Saturday, November 13, 2010

New Mexico's Green Chile Gravy (or Green Chile Sauce)

Forgive the long post, but today's post for Vegan Month of Gravy travels to one of my VERY favorite parts of the country, to bring you one of New Mexico's signature dishes; Green Chile Sauce, also called Green Chile Gravy, (especially by the state's "old-time" residents), as it is essentially a "gravy" with green chiles added.

If you've been fortunate enough to visit, or live, anywhere near the spectacular "Land of Enchantment", you'll have discovered that this delicious gravy-sauce and it's counterpart, Red Chile Sauce, are EVERYWHERE, even McDonald's sells green chile burgers!

But to make it right, you'll need real, genuine New Mexico green chiles. If you can't locate them locally (and few of us can) New Mexico's famous chiles are worth the trip: The fat, green chiles (sometimes called "Hatch chiles") have a distinct, fruity, rich flavor, with a fleeting but powerful heat. They've been compared to Anaheim chiles, but I tend to think there's no comparison.

During chile season, the peppers are roasted outdoors over fire in big, rotating, round wire drums. You can smell chile smoke as they char, and hear the seeds and skins popping from blocks away. Totally an experience!! When it's time to use them, the skins are peeled off and the soft chiles are chopped and cooked in whatever recipe.
The red chile is actually the same pepper, but picked later in the season so it is red (ripe), it's not roasted, but dried, ground into powder and blended with liquid to make the earthy, spicy, red chile sauce.

Chile peppers are the state's largest agricultural crop; consumed at practically every meal, celebrated in songs and at festivals, and the subject of the Official New Mexico State Question, "Red or green". The question refers to the color of chile you want on your food and you'll get asked at every Mexican (or New Mexican, sorry!!) restaurant.

So, I think the reason the rest of us know so little about New Mexico's green chiles is because they don't transport so well. They're a fragile seasonal vegetable, (well, yes, technically a fruit) and the only way to really appreciate them is freshly fire-roasted; (though the fire-roasted,frozen variety are pretty close if that's your second choice). Tasteless, acidic, canned, slimy green chiles are not an option here.

So exciting! This past summer, our "local" (Seattle) Whole Foods brought in some Hatch chiles and an authentic roaster and I had fresh-roasted green chiles without traveling half-way across the country to get my "fix". Most larger grocery stores stock the frozen tubs of "Bueno Foods" brand frozen roasted chiles though, they'll work nicely for this sauce; but for me, there's just something magical about buying a package of smoky-hot freshly-roasted chiles early in the morning at the Farmer's Market in Santa Fe...

I tend to LOVE anything New Mexico, can you tell? This gravy-sauce (which isn't a bright cilantro-jalapeno green, but more tannish-green, by the way) is absolutely heavenly, and perfect over enchiladas, tamales, chile rellanos, burritos, potatoes or grits especially.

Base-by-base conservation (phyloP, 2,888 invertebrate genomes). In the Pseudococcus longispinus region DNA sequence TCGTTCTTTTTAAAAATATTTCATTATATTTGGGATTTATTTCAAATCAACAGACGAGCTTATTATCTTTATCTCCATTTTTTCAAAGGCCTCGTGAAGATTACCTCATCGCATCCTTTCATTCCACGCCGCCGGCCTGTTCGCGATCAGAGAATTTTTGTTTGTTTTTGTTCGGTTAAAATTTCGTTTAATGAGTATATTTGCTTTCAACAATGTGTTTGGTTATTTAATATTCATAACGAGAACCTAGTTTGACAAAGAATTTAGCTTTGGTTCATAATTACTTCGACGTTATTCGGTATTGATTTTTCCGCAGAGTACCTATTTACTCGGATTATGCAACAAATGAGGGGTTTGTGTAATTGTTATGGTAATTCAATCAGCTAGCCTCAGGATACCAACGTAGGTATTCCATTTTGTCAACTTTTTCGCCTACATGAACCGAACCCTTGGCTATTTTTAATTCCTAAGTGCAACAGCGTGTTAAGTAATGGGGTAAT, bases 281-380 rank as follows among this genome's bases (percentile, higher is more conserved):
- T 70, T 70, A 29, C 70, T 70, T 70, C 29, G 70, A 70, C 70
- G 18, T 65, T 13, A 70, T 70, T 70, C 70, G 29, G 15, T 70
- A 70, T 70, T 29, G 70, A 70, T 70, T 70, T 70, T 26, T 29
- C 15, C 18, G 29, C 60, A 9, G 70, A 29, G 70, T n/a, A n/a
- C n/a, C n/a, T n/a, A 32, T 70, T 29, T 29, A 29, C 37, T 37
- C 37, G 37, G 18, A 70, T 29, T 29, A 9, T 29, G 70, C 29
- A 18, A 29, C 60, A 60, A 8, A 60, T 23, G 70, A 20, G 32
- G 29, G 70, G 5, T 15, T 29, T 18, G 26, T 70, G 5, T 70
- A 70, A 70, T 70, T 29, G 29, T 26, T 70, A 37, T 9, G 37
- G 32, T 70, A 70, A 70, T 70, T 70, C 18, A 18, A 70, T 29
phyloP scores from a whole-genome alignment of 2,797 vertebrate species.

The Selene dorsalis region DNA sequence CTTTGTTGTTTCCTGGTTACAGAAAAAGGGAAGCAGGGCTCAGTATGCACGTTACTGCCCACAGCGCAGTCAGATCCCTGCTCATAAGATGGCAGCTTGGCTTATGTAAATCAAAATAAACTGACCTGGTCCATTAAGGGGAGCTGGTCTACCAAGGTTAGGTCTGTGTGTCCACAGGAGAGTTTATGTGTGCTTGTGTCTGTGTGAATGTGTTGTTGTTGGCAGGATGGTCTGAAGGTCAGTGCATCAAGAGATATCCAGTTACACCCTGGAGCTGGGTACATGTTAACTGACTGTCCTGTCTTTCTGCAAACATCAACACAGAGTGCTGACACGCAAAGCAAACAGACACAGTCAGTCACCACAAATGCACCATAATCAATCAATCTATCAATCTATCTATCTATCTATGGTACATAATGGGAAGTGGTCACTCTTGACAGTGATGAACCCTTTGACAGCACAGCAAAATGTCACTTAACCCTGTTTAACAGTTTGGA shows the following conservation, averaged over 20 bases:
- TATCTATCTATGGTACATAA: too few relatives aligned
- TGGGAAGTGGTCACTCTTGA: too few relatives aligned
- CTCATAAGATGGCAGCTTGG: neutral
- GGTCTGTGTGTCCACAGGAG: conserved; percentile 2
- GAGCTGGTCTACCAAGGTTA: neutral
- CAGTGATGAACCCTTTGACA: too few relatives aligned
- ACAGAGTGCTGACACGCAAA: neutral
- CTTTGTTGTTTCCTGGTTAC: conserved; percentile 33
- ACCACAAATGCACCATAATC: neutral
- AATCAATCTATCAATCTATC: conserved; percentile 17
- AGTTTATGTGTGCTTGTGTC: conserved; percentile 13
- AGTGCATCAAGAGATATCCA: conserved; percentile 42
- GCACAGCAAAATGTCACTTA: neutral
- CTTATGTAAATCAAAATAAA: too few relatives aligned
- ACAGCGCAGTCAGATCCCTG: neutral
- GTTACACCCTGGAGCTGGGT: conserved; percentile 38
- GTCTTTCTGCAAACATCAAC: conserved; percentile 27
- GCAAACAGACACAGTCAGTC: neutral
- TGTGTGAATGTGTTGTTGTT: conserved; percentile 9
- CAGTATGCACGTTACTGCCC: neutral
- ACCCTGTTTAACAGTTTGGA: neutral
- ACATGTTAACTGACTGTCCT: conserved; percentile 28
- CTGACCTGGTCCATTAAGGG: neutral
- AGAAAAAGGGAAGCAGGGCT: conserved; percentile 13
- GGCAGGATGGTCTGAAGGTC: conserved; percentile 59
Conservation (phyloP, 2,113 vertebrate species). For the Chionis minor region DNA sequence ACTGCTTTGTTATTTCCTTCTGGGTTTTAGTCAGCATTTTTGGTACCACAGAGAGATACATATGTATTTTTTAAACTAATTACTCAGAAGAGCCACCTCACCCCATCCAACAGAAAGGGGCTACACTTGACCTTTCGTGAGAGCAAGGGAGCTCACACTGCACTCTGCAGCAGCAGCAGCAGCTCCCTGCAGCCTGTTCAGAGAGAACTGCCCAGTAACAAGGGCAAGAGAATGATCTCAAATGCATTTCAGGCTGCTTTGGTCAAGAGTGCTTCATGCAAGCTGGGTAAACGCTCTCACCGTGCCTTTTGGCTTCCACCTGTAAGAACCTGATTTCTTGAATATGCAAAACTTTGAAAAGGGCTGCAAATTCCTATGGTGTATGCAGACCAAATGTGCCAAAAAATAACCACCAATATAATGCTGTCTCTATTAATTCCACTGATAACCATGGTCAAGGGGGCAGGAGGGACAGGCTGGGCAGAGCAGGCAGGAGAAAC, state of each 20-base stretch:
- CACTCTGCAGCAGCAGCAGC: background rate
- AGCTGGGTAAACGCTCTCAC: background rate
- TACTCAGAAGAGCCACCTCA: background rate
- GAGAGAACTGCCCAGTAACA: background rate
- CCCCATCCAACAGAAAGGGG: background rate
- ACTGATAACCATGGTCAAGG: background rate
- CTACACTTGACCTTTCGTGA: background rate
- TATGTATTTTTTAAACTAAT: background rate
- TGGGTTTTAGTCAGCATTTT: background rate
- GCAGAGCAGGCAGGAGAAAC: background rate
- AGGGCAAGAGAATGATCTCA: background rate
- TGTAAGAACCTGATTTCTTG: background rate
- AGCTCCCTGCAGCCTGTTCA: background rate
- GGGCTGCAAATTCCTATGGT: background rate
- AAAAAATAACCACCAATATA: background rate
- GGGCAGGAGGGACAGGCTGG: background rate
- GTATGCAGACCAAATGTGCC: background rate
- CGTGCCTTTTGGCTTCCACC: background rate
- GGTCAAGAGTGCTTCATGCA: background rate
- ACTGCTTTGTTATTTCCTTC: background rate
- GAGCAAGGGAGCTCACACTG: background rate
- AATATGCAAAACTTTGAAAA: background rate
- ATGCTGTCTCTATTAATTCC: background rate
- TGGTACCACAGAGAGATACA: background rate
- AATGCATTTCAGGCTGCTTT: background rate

New Mexico's Famous Green Chile Gravy

3 tablespoons oil or margarine
2 tablespoons all-purpose flour
1 cup onion , chopped
2 teaspoons minced garlic
1/2 cup chopped fresh tomatoes
2 cups roasted, peeled/seeded/chopped New Mexican green chile peppers
3 cups vegetarian chicken-flavor broth
1 teaspoon salt
(optional: a pinch of oregano and/or a pinch of cumin can be added if you prefer a bit more spice, personally I like mine plain.)

In heavy-bottomed sauce pan, saute onions in oil, stirring every now and then, over medium heat, until they begin to brown. Add garlic and tomatoes and cook another 2 minutes but do NOT let garlic brown.
Stir flour in with onion mixture. Stir a bit and let flour "cook" for a few minutes. Remove from heat and slowly whisk in broth.
Add green chilies, salt (if needed) and oregano and cumin (if using) and mix well.
Bring to a boil, lower heat but keep at a simmer, stirring with wire whisk frequently, 20 to 30 minutes, to allow mixture to reduce.
The sauce should be like a medium-to-thin gravy and bind chilies and onions together.
Store in refrigerator up to a week if you can resist drinking it straight from the pan.


Mama said...

YAY! Not only will I be trying this, I will be recommending it to all my friends looking for a green enchilada sauce. I see some enchiladas in my very near future. Thank you.:)

Amey said...

wow, what glorious post, and what an amazing recipe. thanks so much for sharing. It sounds totally right up my alley!!!

Tofu Mom (AKA Tofu-n-Sprouts) said...

Thanks guys! So glad you like it - it's one of my all time favorite!

Tofu Hunter said...

I'm loving the month of gravy! A good sauce can make a meal. Thanks for all the great posts!

Karyn said...

I froze a ton of Hatch green chilies again this year. You are right, its hard not to drink green chile sauce right out of the pan.

I think its is a food group.

Mama said...

I made this tonight, and I had to make a few modifications due to what we had on hand. It was really good none the less. I look forward to following the recipe more closely when we have some fresh tomatoes. Thanks so much.